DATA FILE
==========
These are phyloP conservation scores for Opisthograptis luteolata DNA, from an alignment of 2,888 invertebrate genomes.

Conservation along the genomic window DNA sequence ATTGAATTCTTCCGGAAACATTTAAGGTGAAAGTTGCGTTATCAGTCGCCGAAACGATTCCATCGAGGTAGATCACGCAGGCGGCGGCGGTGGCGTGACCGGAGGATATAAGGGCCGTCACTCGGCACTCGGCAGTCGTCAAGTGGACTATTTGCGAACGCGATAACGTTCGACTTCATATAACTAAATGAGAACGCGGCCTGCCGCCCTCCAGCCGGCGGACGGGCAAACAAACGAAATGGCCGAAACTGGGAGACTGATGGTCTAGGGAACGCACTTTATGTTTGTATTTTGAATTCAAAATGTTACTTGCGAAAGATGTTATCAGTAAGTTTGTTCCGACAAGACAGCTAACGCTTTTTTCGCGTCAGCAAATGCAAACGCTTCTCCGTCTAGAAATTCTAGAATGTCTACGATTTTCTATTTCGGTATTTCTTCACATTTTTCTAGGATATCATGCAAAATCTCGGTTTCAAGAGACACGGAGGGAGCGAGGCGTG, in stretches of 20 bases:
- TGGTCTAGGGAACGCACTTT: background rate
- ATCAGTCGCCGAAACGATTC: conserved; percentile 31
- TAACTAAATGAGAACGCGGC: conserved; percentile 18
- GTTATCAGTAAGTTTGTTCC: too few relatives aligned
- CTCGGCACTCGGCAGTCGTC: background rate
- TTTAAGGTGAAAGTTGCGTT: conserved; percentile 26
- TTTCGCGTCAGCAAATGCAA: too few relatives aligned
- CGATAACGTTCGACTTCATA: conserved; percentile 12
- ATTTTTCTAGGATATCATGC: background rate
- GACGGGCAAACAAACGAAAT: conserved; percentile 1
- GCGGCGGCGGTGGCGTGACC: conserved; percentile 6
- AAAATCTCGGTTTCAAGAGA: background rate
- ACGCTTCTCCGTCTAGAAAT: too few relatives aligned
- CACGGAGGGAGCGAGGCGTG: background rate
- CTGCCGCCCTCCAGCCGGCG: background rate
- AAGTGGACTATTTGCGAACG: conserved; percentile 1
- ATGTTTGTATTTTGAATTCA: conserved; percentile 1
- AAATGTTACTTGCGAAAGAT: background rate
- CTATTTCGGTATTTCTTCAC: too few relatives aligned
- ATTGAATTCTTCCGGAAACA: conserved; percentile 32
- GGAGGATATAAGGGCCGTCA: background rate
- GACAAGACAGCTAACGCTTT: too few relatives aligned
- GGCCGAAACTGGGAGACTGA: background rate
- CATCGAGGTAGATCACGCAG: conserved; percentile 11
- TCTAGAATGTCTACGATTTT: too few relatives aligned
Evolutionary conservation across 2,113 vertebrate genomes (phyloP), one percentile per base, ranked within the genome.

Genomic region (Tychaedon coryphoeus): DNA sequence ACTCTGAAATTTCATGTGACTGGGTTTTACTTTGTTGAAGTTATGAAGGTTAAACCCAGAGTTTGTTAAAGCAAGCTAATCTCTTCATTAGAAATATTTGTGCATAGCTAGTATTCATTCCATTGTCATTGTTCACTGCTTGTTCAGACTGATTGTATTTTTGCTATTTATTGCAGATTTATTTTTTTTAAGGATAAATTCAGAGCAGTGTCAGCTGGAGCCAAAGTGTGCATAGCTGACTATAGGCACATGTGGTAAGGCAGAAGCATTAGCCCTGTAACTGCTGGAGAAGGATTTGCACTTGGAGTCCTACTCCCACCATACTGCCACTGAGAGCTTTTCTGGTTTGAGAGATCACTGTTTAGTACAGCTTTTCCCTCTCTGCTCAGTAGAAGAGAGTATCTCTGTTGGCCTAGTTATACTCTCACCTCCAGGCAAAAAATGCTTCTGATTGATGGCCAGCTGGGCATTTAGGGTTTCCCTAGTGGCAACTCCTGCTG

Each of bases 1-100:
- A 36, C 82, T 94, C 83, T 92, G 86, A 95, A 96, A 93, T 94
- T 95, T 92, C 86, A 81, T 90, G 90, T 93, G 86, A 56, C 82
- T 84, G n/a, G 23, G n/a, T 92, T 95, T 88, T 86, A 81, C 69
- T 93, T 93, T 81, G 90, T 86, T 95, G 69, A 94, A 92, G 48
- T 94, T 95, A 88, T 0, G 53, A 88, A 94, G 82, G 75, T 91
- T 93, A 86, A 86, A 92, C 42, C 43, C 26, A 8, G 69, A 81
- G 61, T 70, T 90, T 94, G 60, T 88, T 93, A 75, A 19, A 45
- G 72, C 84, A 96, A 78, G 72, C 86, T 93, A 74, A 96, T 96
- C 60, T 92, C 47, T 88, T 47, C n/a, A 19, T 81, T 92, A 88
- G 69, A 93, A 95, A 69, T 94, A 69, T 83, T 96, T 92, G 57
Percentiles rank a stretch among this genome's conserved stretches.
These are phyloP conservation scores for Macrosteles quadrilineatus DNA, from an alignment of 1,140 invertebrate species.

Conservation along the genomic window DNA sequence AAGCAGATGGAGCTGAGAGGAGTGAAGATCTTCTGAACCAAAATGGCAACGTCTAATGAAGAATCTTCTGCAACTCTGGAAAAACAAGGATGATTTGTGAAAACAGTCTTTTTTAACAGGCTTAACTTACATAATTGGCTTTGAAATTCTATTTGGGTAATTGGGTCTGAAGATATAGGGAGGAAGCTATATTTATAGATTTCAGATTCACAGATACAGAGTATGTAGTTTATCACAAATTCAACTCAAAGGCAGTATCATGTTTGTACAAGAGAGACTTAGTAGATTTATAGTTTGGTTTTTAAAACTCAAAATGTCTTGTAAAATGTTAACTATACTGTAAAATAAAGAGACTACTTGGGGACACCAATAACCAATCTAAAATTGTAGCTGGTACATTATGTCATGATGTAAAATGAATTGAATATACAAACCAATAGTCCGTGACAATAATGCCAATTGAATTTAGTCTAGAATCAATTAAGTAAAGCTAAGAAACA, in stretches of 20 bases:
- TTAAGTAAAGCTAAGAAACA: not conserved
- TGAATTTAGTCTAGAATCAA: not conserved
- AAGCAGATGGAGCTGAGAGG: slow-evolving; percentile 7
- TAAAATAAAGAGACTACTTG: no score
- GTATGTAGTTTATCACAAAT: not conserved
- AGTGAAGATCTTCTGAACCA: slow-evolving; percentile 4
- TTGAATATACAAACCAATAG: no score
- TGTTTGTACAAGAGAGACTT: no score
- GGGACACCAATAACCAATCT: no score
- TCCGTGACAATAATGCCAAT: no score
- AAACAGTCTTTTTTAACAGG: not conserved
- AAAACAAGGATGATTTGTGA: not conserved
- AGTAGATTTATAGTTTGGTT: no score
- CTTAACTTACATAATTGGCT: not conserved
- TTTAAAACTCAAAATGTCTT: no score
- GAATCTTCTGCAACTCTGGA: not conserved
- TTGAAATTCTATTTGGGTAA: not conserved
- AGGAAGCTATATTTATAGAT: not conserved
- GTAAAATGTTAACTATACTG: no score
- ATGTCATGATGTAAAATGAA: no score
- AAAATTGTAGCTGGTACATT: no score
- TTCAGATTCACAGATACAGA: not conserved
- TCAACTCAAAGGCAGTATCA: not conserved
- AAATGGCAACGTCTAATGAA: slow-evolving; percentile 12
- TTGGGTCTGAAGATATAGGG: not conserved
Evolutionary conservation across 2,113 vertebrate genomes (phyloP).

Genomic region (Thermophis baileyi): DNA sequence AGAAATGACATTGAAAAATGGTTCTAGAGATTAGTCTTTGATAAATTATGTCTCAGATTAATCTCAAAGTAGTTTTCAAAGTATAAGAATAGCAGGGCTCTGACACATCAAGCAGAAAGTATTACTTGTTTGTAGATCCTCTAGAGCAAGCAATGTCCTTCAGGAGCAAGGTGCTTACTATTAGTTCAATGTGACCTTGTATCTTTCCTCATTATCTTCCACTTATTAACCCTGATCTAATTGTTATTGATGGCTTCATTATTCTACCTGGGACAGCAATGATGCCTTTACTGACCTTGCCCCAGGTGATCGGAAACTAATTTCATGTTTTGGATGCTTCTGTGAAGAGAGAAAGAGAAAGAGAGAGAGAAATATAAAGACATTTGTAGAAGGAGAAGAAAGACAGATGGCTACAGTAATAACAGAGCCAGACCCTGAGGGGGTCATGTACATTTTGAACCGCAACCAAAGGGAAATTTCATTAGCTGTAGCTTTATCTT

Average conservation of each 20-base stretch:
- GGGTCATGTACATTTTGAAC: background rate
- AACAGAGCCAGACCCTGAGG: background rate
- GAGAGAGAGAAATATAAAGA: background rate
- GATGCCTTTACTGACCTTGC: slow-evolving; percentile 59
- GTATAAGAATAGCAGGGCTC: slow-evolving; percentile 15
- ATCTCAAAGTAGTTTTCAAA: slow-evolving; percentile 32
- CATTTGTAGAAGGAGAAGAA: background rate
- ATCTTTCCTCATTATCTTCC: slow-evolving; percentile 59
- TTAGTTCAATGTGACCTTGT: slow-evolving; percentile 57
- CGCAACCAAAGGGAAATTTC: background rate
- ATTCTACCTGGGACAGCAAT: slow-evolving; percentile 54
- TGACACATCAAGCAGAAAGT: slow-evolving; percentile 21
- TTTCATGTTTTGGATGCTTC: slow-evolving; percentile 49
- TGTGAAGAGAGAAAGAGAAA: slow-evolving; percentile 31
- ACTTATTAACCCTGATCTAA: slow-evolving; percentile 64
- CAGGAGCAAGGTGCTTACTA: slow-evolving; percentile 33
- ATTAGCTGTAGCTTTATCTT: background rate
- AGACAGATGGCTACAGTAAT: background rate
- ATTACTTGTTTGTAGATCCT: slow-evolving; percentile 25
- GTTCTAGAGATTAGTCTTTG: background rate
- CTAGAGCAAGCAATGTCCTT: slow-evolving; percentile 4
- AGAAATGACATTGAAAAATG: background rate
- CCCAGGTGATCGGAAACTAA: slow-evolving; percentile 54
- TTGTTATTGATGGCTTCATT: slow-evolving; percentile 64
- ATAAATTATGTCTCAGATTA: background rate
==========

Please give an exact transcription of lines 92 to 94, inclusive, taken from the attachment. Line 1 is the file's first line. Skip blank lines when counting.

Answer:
- CTAGAGCAAGCAATGTCCTT: slow-evolving; percentile 4
- AGAAATGACATTGAAAAATG: background rate
- CCCAGGTGATCGGAAACTAA: slow-evolving; percentile 54